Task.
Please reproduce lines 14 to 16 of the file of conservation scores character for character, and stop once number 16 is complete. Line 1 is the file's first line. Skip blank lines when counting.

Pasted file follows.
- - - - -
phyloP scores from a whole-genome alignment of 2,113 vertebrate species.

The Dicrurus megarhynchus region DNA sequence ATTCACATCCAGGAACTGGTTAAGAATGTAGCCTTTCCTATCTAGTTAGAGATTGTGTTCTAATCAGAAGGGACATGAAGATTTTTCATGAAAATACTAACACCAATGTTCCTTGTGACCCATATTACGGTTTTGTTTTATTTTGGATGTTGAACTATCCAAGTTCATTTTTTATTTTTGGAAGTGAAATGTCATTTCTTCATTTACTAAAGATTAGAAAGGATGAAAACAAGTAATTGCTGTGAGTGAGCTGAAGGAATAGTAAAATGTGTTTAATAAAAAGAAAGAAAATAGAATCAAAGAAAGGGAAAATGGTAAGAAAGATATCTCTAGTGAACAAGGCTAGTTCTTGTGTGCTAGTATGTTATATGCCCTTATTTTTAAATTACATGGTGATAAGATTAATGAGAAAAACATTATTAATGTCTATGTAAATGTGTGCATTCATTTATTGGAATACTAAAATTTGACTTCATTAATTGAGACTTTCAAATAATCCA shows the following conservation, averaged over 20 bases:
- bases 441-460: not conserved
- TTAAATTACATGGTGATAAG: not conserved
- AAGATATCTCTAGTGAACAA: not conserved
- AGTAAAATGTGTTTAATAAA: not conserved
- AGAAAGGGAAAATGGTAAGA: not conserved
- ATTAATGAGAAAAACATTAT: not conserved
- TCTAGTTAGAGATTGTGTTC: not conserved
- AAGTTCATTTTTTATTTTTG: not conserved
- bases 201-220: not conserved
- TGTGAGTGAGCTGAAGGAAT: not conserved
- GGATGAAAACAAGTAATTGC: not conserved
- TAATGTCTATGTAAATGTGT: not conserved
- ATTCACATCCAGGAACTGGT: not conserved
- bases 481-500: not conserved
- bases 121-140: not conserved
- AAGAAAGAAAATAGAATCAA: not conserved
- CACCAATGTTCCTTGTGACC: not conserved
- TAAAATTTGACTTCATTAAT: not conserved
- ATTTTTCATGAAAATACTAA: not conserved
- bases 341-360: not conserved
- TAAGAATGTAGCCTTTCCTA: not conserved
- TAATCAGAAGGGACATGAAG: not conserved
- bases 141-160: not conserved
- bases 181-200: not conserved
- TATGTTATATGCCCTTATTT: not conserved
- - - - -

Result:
- TAATGTCTATGTAAATGTGT: not conserved
- ATTCACATCCAGGAACTGGT: not conserved
- bases 481-500: not conserved